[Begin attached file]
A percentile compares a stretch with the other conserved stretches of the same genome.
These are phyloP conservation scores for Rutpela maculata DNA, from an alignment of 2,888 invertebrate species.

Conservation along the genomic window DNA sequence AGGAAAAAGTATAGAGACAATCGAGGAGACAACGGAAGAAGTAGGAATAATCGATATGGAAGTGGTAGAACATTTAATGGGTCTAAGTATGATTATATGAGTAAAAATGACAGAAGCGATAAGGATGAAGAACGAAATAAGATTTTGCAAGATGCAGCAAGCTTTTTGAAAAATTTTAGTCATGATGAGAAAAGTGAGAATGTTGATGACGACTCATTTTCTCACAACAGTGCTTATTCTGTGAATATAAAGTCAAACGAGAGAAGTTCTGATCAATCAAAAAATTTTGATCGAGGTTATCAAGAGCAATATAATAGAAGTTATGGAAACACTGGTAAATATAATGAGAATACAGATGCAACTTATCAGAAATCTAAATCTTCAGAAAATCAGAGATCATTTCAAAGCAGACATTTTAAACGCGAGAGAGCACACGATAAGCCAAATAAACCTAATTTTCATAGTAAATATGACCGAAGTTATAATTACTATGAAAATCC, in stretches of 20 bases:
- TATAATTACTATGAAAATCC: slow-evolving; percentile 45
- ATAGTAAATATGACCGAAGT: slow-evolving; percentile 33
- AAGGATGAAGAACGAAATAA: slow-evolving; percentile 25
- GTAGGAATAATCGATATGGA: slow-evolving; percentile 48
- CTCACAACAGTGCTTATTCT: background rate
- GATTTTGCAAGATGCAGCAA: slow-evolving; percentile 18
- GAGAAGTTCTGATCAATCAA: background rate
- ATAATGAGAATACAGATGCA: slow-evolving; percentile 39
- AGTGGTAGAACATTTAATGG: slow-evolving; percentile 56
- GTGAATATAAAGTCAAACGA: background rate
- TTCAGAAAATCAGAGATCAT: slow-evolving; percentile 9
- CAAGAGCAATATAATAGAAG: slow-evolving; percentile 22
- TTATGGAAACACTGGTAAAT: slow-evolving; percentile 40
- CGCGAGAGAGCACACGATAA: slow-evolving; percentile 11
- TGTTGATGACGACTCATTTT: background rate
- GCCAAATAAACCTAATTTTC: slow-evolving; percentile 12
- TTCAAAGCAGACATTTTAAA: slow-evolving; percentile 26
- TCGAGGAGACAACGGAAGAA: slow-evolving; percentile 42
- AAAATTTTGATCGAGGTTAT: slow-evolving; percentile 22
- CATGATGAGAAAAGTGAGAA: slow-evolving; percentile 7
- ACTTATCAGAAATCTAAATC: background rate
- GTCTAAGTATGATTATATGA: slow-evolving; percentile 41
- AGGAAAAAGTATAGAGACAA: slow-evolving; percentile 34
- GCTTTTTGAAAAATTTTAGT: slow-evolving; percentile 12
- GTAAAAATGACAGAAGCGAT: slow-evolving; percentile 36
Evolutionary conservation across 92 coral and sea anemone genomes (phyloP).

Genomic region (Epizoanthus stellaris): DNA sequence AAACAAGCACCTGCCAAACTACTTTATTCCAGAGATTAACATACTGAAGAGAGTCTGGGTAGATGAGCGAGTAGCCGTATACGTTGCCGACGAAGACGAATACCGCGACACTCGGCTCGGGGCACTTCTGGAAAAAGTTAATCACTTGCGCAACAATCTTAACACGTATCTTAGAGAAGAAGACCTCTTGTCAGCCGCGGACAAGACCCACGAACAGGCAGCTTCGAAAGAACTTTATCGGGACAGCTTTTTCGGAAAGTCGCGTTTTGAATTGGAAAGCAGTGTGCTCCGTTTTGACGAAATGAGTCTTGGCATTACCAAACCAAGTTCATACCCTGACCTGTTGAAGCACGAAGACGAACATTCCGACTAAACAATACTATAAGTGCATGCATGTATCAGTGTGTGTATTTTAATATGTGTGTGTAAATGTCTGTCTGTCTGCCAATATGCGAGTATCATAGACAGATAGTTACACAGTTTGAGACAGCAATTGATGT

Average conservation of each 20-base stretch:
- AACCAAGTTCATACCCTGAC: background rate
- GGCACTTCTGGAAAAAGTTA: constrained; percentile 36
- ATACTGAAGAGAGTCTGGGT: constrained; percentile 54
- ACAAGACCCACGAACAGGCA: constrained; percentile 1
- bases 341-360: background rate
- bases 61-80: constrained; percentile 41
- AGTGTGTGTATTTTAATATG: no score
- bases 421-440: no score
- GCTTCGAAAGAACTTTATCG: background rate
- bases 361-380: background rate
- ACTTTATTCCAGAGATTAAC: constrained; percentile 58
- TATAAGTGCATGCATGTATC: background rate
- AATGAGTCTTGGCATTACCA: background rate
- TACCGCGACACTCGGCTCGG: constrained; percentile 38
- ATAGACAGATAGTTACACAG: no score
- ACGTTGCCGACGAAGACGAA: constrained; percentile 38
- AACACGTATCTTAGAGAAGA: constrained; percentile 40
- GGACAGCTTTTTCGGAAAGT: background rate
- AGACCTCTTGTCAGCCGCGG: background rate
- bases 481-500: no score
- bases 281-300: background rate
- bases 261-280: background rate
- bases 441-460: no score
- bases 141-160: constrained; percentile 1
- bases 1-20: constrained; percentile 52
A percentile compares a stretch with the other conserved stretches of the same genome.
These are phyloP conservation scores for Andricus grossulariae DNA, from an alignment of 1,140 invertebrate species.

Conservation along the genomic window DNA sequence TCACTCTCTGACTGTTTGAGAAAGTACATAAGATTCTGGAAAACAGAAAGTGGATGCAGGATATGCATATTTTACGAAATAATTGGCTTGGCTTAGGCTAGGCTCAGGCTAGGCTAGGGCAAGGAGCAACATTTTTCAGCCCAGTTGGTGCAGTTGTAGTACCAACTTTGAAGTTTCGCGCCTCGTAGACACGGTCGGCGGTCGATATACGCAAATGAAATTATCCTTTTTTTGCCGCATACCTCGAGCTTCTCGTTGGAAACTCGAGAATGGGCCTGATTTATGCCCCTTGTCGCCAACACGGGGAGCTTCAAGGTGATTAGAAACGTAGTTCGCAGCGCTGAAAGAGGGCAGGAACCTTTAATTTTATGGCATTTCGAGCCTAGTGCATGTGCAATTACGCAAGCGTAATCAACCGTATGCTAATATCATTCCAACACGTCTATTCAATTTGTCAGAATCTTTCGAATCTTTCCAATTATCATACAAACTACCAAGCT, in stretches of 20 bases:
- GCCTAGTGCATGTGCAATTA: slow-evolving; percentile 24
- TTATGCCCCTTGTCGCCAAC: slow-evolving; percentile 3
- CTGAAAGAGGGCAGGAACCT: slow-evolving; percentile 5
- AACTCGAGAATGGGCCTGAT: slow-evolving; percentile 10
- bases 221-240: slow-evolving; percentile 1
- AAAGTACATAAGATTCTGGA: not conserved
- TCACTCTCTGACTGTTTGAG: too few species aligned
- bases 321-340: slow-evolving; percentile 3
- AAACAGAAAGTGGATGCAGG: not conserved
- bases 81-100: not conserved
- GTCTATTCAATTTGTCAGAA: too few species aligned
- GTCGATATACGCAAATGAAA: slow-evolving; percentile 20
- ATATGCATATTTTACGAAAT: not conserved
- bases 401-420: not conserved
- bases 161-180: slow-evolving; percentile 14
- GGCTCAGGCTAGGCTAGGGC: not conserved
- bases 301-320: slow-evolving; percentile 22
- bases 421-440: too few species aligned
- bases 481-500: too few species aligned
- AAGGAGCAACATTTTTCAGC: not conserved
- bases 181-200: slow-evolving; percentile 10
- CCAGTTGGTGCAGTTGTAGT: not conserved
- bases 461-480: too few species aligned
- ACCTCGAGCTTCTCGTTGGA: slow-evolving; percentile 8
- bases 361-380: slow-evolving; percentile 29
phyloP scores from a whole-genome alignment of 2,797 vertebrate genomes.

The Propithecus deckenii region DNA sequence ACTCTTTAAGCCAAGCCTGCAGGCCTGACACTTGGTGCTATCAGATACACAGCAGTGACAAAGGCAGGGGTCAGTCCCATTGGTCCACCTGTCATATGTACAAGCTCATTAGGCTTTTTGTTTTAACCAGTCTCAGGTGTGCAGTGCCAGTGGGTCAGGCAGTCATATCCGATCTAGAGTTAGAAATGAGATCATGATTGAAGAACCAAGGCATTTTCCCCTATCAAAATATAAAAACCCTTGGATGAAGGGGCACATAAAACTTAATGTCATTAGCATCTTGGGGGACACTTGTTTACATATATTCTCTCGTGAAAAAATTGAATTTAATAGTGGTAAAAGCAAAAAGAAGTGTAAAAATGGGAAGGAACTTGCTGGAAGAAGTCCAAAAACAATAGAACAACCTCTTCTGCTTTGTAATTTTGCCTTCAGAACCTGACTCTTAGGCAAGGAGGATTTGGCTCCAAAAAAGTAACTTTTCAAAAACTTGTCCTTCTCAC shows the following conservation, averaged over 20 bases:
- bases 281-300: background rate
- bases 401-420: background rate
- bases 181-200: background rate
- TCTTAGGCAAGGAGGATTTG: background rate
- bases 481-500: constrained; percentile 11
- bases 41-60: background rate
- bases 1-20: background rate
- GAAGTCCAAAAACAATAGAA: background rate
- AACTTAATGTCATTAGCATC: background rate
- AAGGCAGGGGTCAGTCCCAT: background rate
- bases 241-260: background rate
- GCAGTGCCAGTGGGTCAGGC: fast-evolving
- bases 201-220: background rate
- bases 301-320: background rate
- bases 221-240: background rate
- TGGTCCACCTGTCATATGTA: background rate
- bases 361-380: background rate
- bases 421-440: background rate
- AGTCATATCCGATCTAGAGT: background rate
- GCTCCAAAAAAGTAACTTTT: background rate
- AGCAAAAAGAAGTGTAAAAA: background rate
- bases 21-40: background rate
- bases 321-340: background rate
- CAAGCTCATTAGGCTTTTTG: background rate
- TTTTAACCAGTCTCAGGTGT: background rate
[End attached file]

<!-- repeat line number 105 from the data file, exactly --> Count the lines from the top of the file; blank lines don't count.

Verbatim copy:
- AGTCATATCCGATCTAGAGT: background rate